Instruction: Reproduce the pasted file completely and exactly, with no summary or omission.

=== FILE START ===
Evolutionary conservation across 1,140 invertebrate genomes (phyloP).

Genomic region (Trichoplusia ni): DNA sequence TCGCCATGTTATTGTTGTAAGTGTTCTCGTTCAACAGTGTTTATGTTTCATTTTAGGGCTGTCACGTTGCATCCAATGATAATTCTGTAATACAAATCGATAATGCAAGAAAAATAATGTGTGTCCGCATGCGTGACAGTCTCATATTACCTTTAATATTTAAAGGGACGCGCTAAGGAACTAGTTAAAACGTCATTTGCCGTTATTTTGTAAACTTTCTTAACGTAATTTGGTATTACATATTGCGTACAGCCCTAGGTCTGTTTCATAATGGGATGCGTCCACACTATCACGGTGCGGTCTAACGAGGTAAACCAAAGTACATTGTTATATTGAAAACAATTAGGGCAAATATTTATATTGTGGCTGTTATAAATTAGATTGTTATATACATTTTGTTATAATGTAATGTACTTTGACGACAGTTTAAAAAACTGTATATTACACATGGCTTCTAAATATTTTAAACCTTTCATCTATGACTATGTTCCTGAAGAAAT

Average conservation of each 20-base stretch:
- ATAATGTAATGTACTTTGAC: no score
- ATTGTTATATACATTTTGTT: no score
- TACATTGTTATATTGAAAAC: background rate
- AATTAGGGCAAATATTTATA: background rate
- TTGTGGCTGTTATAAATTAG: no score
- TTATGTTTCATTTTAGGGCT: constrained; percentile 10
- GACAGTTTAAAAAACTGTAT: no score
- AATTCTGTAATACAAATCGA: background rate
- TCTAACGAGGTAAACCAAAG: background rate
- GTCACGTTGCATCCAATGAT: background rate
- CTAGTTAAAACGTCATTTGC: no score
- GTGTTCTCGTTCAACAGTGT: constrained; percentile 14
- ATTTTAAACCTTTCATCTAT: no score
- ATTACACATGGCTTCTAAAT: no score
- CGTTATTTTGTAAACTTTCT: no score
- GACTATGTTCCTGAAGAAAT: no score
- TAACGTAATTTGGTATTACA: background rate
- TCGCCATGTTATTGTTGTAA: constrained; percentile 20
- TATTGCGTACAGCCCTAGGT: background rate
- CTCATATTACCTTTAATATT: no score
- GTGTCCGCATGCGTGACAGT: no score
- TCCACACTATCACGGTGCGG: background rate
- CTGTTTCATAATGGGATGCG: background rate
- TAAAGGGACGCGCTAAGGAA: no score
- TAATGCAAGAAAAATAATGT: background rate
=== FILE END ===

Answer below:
Evolutionary conservation across 1,140 invertebrate genomes (phyloP).

Genomic region (Trichoplusia ni): DNA sequence TCGCCATGTTATTGTTGTAAGTGTTCTCGTTCAACAGTGTTTATGTTTCATTTTAGGGCTGTCACGTTGCATCCAATGATAATTCTGTAATACAAATCGATAATGCAAGAAAAATAATGTGTGTCCGCATGCGTGACAGTCTCATATTACCTTTAATATTTAAAGGGACGCGCTAAGGAACTAGTTAAAACGTCATTTGCCGTTATTTTGTAAACTTTCTTAACGTAATTTGGTATTACATATTGCGTACAGCCCTAGGTCTGTTTCATAATGGGATGCGTCCACACTATCACGGTGCGGTCTAACGAGGTAAACCAAAGTACATTGTTATATTGAAAACAATTAGGGCAAATATTTATATTGTGGCTGTTATAAATTAGATTGTTATATACATTTTGTTATAATGTAATGTACTTTGACGACAGTTTAAAAAACTGTATATTACACATGGCTTCTAAATATTTTAAACCTTTCATCTATGACTATGTTCCTGAAGAAAT

Average conservation of each 20-base stretch:
- ATAATGTAATGTACTTTGAC: no score
- ATTGTTATATACATTTTGTT: no score
- TACATTGTTATATTGAAAAC: background rate
- AATTAGGGCAAATATTTATA: background rate
- TTGTGGCTGTTATAAATTAG: no score
- TTATGTTTCATTTTAGGGCT: constrained; percentile 10
- GACAGTTTAAAAAACTGTAT: no score
- AATTCTGTAATACAAATCGA: background rate
- TCTAACGAGGTAAACCAAAG: background rate
- GTCACGTTGCATCCAATGAT: background rate
- CTAGTTAAAACGTCATTTGC: no score
- GTGTTCTCGTTCAACAGTGT: constrained; percentile 14
- ATTTTAAACCTTTCATCTAT: no score
- ATTACACATGGCTTCTAAAT: no score
- CGTTATTTTGTAAACTTTCT: no score
- GACTATGTTCCTGAAGAAAT: no score
- TAACGTAATTTGGTATTACA: background rate
- TCGCCATGTTATTGTTGTAA: constrained; percentile 20
- TATTGCGTACAGCCCTAGGT: background rate
- CTCATATTACCTTTAATATT: no score
- GTGTCCGCATGCGTGACAGT: no score
- TCCACACTATCACGGTGCGG: background rate
- CTGTTTCATAATGGGATGCG: background rate
- TAAAGGGACGCGCTAAGGAA: no score
- TAATGCAAGAAAAATAATGT: background rate